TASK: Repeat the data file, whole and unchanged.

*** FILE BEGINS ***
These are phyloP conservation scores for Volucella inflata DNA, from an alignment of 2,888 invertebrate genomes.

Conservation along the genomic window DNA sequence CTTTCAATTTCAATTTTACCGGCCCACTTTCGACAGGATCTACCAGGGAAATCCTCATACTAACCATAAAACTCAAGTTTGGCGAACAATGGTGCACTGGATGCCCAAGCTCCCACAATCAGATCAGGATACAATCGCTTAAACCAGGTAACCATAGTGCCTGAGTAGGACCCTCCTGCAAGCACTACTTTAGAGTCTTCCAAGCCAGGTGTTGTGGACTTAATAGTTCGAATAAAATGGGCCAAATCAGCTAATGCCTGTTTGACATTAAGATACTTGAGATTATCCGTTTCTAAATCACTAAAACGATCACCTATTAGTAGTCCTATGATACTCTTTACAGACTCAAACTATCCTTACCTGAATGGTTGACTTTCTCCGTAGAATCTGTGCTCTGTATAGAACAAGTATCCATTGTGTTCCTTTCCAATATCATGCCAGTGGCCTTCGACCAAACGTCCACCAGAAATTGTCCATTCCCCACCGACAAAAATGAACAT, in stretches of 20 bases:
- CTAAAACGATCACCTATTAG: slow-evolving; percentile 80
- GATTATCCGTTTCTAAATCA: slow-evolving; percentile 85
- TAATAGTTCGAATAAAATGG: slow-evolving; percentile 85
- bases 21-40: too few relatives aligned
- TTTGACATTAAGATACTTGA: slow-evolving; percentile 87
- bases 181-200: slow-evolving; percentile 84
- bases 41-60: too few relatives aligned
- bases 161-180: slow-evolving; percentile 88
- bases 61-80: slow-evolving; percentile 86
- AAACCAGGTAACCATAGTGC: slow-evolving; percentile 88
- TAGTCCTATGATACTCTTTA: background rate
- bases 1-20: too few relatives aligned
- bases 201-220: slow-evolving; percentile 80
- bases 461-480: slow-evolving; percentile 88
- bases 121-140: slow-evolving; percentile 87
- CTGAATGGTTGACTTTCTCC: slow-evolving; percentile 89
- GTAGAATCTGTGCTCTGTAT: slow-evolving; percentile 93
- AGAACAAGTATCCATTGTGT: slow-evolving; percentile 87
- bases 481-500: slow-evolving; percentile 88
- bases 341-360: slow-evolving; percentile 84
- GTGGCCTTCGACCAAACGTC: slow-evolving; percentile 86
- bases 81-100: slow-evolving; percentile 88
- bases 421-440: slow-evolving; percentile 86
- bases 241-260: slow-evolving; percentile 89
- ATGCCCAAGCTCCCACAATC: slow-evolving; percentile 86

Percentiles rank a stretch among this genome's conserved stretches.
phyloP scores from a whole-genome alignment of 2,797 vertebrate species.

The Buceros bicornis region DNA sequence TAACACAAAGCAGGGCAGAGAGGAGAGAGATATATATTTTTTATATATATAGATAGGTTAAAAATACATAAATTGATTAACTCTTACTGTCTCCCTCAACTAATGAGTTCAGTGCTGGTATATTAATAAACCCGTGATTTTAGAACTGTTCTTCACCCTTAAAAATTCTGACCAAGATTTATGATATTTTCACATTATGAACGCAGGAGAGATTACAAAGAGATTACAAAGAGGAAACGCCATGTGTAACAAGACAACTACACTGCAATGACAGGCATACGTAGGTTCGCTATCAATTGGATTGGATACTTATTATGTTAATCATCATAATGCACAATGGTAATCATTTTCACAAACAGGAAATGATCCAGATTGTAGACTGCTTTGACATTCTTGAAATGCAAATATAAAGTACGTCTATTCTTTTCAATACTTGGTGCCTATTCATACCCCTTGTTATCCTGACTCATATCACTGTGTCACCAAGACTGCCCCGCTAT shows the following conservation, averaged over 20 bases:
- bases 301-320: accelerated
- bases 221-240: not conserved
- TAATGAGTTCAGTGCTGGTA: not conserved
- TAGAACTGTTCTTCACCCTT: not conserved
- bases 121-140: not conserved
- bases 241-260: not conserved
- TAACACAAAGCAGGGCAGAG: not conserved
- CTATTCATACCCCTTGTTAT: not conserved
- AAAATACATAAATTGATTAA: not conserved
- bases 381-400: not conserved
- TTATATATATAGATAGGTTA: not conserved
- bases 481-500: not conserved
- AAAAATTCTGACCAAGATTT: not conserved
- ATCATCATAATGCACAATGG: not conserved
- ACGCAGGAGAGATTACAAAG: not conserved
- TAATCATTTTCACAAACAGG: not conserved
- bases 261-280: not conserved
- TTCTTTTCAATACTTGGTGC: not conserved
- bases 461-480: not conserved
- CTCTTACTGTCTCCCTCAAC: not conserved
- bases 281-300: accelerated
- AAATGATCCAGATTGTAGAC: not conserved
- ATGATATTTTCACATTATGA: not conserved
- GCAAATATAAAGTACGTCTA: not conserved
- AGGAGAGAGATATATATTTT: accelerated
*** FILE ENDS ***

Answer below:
These are phyloP conservation scores for Volucella inflata DNA, from an alignment of 2,888 invertebrate genomes.

Conservation along the genomic window DNA sequence CTTTCAATTTCAATTTTACCGGCCCACTTTCGACAGGATCTACCAGGGAAATCCTCATACTAACCATAAAACTCAAGTTTGGCGAACAATGGTGCACTGGATGCCCAAGCTCCCACAATCAGATCAGGATACAATCGCTTAAACCAGGTAACCATAGTGCCTGAGTAGGACCCTCCTGCAAGCACTACTTTAGAGTCTTCCAAGCCAGGTGTTGTGGACTTAATAGTTCGAATAAAATGGGCCAAATCAGCTAATGCCTGTTTGACATTAAGATACTTGAGATTATCCGTTTCTAAATCACTAAAACGATCACCTATTAGTAGTCCTATGATACTCTTTACAGACTCAAACTATCCTTACCTGAATGGTTGACTTTCTCCGTAGAATCTGTGCTCTGTATAGAACAAGTATCCATTGTGTTCCTTTCCAATATCATGCCAGTGGCCTTCGACCAAACGTCCACCAGAAATTGTCCATTCCCCACCGACAAAAATGAACAT, in stretches of 20 bases:
- CTAAAACGATCACCTATTAG: slow-evolving; percentile 80
- GATTATCCGTTTCTAAATCA: slow-evolving; percentile 85
- TAATAGTTCGAATAAAATGG: slow-evolving; percentile 85
- bases 21-40: too few relatives aligned
- TTTGACATTAAGATACTTGA: slow-evolving; percentile 87
- bases 181-200: slow-evolving; percentile 84
- bases 41-60: too few relatives aligned
- bases 161-180: slow-evolving; percentile 88
- bases 61-80: slow-evolving; percentile 86
- AAACCAGGTAACCATAGTGC: slow-evolving; percentile 88
- TAGTCCTATGATACTCTTTA: background rate
- bases 1-20: too few relatives aligned
- bases 201-220: slow-evolving; percentile 80
- bases 461-480: slow-evolving; percentile 88
- bases 121-140: slow-evolving; percentile 87
- CTGAATGGTTGACTTTCTCC: slow-evolving; percentile 89
- GTAGAATCTGTGCTCTGTAT: slow-evolving; percentile 93
- AGAACAAGTATCCATTGTGT: slow-evolving; percentile 87
- bases 481-500: slow-evolving; percentile 88
- bases 341-360: slow-evolving; percentile 84
- GTGGCCTTCGACCAAACGTC: slow-evolving; percentile 86
- bases 81-100: slow-evolving; percentile 88
- bases 421-440: slow-evolving; percentile 86
- bases 241-260: slow-evolving; percentile 89
- ATGCCCAAGCTCCCACAATC: slow-evolving; percentile 86

Percentiles rank a stretch among this genome's conserved stretches.
phyloP scores from a whole-genome alignment of 2,797 vertebrate species.

The Buceros bicornis region DNA sequence TAACACAAAGCAGGGCAGAGAGGAGAGAGATATATATTTTTTATATATATAGATAGGTTAAAAATACATAAATTGATTAACTCTTACTGTCTCCCTCAACTAATGAGTTCAGTGCTGGTATATTAATAAACCCGTGATTTTAGAACTGTTCTTCACCCTTAAAAATTCTGACCAAGATTTATGATATTTTCACATTATGAACGCAGGAGAGATTACAAAGAGATTACAAAGAGGAAACGCCATGTGTAACAAGACAACTACACTGCAATGACAGGCATACGTAGGTTCGCTATCAATTGGATTGGATACTTATTATGTTAATCATCATAATGCACAATGGTAATCATTTTCACAAACAGGAAATGATCCAGATTGTAGACTGCTTTGACATTCTTGAAATGCAAATATAAAGTACGTCTATTCTTTTCAATACTTGGTGCCTATTCATACCCCTTGTTATCCTGACTCATATCACTGTGTCACCAAGACTGCCCCGCTAT shows the following conservation, averaged over 20 bases:
- bases 301-320: accelerated
- bases 221-240: not conserved
- TAATGAGTTCAGTGCTGGTA: not conserved
- TAGAACTGTTCTTCACCCTT: not conserved
- bases 121-140: not conserved
- bases 241-260: not conserved
- TAACACAAAGCAGGGCAGAG: not conserved
- CTATTCATACCCCTTGTTAT: not conserved
- AAAATACATAAATTGATTAA: not conserved
- bases 381-400: not conserved
- TTATATATATAGATAGGTTA: not conserved
- bases 481-500: not conserved
- AAAAATTCTGACCAAGATTT: not conserved
- ATCATCATAATGCACAATGG: not conserved
- ACGCAGGAGAGATTACAAAG: not conserved
- TAATCATTTTCACAAACAGG: not conserved
- bases 261-280: not conserved
- TTCTTTTCAATACTTGGTGC: not conserved
- bases 461-480: not conserved
- CTCTTACTGTCTCCCTCAAC: not conserved
- bases 281-300: accelerated
- AAATGATCCAGATTGTAGAC: not conserved
- ATGATATTTTCACATTATGA: not conserved
- GCAAATATAAAGTACGTCTA: not conserved
- AGGAGAGAGATATATATTTT: accelerated